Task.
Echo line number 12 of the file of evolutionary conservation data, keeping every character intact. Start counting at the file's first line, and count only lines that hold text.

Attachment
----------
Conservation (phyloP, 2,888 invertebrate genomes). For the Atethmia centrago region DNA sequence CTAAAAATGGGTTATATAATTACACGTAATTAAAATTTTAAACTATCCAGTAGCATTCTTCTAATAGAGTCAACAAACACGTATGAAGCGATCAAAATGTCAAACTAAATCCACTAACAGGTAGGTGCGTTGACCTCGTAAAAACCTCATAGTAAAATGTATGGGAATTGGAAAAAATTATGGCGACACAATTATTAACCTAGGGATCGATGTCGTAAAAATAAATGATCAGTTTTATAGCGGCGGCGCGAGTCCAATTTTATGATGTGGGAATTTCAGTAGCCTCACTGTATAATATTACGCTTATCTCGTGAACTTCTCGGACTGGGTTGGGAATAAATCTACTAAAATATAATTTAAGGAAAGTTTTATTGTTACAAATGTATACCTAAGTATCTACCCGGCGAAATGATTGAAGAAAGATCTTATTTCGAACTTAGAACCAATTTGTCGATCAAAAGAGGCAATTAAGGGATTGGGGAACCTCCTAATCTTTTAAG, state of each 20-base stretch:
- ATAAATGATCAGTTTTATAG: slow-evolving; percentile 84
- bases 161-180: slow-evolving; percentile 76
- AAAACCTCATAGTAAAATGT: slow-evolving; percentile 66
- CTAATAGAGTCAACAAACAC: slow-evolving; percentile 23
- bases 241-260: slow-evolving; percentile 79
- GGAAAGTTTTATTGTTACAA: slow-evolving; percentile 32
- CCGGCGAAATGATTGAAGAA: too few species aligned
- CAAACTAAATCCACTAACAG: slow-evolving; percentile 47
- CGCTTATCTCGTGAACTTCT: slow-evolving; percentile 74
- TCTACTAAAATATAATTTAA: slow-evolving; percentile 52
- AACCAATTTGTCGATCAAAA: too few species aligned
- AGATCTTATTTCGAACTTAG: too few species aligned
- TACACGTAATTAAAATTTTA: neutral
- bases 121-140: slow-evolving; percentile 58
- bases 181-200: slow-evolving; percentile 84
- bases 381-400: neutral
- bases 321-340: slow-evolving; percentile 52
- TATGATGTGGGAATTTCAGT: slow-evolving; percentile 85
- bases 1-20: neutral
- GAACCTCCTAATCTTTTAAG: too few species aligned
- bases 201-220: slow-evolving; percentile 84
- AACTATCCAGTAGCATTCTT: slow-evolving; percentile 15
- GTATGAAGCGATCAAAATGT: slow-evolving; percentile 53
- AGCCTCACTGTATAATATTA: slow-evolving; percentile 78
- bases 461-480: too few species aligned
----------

- AACCAATTTGTCGATCAAAA: too few species aligned